You may hear the phrase "plant-based diet" more and more lately and for good reason as research shows that it plays an important role in cardiovascular disease risk reduction.

Buzzword: Plant-Based Diet

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You may hear the phrase "plant-based diet" more and more lately and for good reason as research shows that it plays an important role in cardiovascular disease risk reduction.

What is a plant-based diet?

It is typically defined as a "whole-foods, low-fat, plant-based diet" that includes vegetables, fruits, whole grains, legumes, seeds and nuts (in small amounts) with the total absence of meat and dairy.1 Foods included in the plant-based diet are nutrient dense and low in calories which allows for no restrictions on portion sizes of vegetables, fruits, whole grains and legumes. However, it does restrict nuts, seeds and avocados to small portions, defining the diet at low-fat. Omega-3 fatty acid rich foods such as ground flax seed and chia seeds are unlimited. Overall, plant-based diet guidelines recommend consuming 10% of calories from fat, 15-20% of calories from protein, and 70-75% from carbohydrates.2

How is this different than a vegan diet?

The vegan diet excludes all animal products such as meat, seafood, and dairy with no specific guidelines on avoiding or limiting processed foods with excess sugar or fat (for example Oreo's are vegan).

Why should we consider plant-based eating?

Heart disease is the number one killer in America. Take a look at other countries around the world with low rates of cardiovascular disease, they are consuming mostly plant-based diets. A study from the Lifestyle Heart Trial showed that 82% of the patients diagnosed with heart disease who followed a plant-based diet had some level of regression of atherosclerosis.2

If it is proven to reduce risk of heart disease, what about diabetes? In a study comparing a low-fat vegan diet with the American Diabetes Association diet guidelines, 43% of the participants following the vegan diet reduced their diabetes medications compared to only 26% of the ADA participants. The vegan diet participants also saw a greater decrease in their HbA1C (an average measure of blood glucose over a 3 month period).3

How do I take step towards plant-based eating?

Maybe you are not ready to jump into total plant-based fanfare, but you would like to incorporate more plant based meals into your diet. First, think about the meatless meals you are already making, like a lentil soup or vegetarian lasagna and make adjustments to include whole grains.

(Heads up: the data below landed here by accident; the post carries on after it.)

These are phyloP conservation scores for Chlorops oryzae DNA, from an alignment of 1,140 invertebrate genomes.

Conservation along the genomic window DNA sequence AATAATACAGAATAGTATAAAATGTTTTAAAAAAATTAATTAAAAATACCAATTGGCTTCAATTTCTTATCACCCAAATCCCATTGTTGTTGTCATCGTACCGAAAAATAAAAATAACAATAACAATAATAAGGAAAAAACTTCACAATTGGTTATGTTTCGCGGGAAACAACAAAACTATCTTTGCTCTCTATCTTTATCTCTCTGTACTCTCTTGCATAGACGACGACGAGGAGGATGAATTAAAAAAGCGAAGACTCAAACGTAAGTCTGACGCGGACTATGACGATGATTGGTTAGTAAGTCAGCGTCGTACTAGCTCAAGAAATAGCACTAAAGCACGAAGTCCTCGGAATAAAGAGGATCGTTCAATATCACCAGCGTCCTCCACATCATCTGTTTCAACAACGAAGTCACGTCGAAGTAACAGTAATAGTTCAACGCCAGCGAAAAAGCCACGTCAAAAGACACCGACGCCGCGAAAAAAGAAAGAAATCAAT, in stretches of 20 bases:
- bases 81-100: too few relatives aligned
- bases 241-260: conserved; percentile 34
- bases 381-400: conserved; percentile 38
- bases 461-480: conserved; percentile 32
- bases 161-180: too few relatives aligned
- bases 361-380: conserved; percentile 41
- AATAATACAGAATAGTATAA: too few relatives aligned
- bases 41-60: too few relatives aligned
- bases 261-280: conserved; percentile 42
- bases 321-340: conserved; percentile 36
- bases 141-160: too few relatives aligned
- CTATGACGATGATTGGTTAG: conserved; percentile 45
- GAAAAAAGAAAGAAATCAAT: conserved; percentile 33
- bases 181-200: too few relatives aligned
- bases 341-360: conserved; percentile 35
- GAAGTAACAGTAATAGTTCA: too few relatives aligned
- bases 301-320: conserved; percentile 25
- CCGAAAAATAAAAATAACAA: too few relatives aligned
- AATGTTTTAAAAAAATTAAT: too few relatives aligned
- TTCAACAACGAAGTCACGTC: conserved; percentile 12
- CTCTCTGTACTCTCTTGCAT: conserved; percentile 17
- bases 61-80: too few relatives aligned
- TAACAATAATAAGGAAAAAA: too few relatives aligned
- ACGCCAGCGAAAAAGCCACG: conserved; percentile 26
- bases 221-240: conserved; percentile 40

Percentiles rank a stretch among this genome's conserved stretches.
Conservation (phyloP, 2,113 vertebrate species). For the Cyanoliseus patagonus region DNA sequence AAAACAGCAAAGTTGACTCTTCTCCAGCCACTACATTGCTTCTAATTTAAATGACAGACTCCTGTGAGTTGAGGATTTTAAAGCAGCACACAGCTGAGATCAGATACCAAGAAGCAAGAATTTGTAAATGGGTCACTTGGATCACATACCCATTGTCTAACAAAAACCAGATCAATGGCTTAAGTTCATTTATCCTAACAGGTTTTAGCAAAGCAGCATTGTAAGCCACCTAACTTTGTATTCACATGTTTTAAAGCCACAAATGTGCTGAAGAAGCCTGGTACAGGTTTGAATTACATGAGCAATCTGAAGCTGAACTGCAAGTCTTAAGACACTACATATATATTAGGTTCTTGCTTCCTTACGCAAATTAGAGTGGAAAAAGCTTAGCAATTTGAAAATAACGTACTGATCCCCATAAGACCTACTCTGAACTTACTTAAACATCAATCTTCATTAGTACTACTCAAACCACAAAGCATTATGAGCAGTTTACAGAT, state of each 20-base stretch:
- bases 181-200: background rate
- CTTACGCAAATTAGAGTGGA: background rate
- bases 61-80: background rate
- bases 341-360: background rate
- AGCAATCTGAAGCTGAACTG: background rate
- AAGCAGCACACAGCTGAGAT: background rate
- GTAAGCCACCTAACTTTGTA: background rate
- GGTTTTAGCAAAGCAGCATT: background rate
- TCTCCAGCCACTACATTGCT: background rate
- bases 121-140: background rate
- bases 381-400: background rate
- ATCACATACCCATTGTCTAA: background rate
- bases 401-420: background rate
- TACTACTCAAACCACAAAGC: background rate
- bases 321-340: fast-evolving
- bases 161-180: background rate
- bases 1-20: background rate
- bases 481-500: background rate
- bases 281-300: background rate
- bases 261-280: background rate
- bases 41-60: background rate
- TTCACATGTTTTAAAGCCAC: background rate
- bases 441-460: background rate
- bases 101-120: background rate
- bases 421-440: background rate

If you plan to go full speed ahead with plant based eating one health care system recommends the following:

  • Start your meal with a soup or salad
  • Fill half of your plate with legumes/whole grains/starchy vegetables + half with non-starchy vegetables
  • Finish the meal with a piece of fresh fruit1

The Bottom Line:

Increasing plant foods and substituting plant protein for animal protein is associated with improved cardiovascular risk factors and beneficial to your overall health.

As always, talk to a medical professional before making changes to your diet if you have a chronic disease and/or medical condition. If eating a strict plant-based diet, you may need to supplement vitamin B12, calcium, vitamin D and iron as these are predominantly found in animal products.

Sources:

  1. Tuso PJ, Ismail MH, Ha BP, et al. Nutritional Update for Physicians: Plant-Based Diets. Perm J Spring; 17(2): 61-66. DOI: http://dx.doi.org/10.7812/TPP/12-085
  2. Ornish D, Brown SE, Scherwitz LW, et al. Can lifestyle changes reverse coronary heart disease? The Lifestyle Heart Trial. Lancet 1990 July 21; 336(8708):129-33. DOI: http://dx.doi.org/10.1016/0140-6736(90)91656-U
  3. Barnard ND, Cohen J, Jenkins DJ, et al. A low-fat vegan diet improves glycemic control and cardiovascular risk factors in a randomized clinical trial in individuals with type 2 diabetes. Diabetes Care 2006 Aug; 29(8):1777-83. DOI: http://dx.doi.org/10.2337/dc06-0606

Jessica Shickel is a Registered Dietitian, a graduate of James Madison University, and an inpatient clinical dietitian at Sentara RMH Medical Center in Harrisonburg, Virginia. Jessica is passionate about educating patients on vital nutrition changes that can benefit all aspects of health and wellness.